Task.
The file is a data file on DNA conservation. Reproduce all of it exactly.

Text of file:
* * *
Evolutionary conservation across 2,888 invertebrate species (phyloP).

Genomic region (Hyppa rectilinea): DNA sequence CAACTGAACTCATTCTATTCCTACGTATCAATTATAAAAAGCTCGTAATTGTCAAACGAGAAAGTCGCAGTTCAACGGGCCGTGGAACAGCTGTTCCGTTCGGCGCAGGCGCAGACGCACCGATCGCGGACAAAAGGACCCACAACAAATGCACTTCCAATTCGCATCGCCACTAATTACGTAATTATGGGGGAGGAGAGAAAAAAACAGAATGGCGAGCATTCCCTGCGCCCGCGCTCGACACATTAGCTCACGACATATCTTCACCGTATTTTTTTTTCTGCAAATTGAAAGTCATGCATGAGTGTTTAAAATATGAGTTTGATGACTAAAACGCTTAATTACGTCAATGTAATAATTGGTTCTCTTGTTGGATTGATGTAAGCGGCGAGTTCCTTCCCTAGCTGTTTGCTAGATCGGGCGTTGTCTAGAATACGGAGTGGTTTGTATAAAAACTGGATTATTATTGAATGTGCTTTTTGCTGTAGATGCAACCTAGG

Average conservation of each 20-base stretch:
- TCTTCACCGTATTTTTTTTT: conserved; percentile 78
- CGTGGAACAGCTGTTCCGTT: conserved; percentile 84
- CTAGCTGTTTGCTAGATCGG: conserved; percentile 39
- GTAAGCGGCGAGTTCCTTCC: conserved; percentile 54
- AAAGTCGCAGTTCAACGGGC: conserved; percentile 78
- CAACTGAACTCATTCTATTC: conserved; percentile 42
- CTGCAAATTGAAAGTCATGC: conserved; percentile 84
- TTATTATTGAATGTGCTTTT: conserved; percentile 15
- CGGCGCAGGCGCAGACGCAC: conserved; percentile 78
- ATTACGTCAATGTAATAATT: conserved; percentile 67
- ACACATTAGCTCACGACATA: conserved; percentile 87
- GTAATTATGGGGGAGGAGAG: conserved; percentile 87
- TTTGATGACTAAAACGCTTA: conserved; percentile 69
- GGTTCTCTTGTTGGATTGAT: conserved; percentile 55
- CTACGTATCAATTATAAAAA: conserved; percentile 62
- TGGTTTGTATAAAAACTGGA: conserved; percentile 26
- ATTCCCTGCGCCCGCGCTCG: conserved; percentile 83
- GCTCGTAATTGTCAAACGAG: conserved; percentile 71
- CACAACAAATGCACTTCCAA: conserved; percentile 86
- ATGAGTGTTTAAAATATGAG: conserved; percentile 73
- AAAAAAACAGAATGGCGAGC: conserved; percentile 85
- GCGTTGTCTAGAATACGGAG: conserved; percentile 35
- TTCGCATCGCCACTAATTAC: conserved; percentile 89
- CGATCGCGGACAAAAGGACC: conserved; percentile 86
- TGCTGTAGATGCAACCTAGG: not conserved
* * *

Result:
Evolutionary conservation across 2,888 invertebrate species (phyloP).

Genomic region (Hyppa rectilinea): DNA sequence CAACTGAACTCATTCTATTCCTACGTATCAATTATAAAAAGCTCGTAATTGTCAAACGAGAAAGTCGCAGTTCAACGGGCCGTGGAACAGCTGTTCCGTTCGGCGCAGGCGCAGACGCACCGATCGCGGACAAAAGGACCCACAACAAATGCACTTCCAATTCGCATCGCCACTAATTACGTAATTATGGGGGAGGAGAGAAAAAAACAGAATGGCGAGCATTCCCTGCGCCCGCGCTCGACACATTAGCTCACGACATATCTTCACCGTATTTTTTTTTCTGCAAATTGAAAGTCATGCATGAGTGTTTAAAATATGAGTTTGATGACTAAAACGCTTAATTACGTCAATGTAATAATTGGTTCTCTTGTTGGATTGATGTAAGCGGCGAGTTCCTTCCCTAGCTGTTTGCTAGATCGGGCGTTGTCTAGAATACGGAGTGGTTTGTATAAAAACTGGATTATTATTGAATGTGCTTTTTGCTGTAGATGCAACCTAGG

Average conservation of each 20-base stretch:
- TCTTCACCGTATTTTTTTTT: conserved; percentile 78
- CGTGGAACAGCTGTTCCGTT: conserved; percentile 84
- CTAGCTGTTTGCTAGATCGG: conserved; percentile 39
- GTAAGCGGCGAGTTCCTTCC: conserved; percentile 54
- AAAGTCGCAGTTCAACGGGC: conserved; percentile 78
- CAACTGAACTCATTCTATTC: conserved; percentile 42
- CTGCAAATTGAAAGTCATGC: conserved; percentile 84
- TTATTATTGAATGTGCTTTT: conserved; percentile 15
- CGGCGCAGGCGCAGACGCAC: conserved; percentile 78
- ATTACGTCAATGTAATAATT: conserved; percentile 67
- ACACATTAGCTCACGACATA: conserved; percentile 87
- GTAATTATGGGGGAGGAGAG: conserved; percentile 87
- TTTGATGACTAAAACGCTTA: conserved; percentile 69
- GGTTCTCTTGTTGGATTGAT: conserved; percentile 55
- CTACGTATCAATTATAAAAA: conserved; percentile 62
- TGGTTTGTATAAAAACTGGA: conserved; percentile 26
- ATTCCCTGCGCCCGCGCTCG: conserved; percentile 83
- GCTCGTAATTGTCAAACGAG: conserved; percentile 71
- CACAACAAATGCACTTCCAA: conserved; percentile 86
- ATGAGTGTTTAAAATATGAG: conserved; percentile 73
- AAAAAAACAGAATGGCGAGC: conserved; percentile 85
- GCGTTGTCTAGAATACGGAG: conserved; percentile 35
- TTCGCATCGCCACTAATTAC: conserved; percentile 89
- CGATCGCGGACAAAAGGACC: conserved; percentile 86
- TGCTGTAGATGCAACCTAGG: not conserved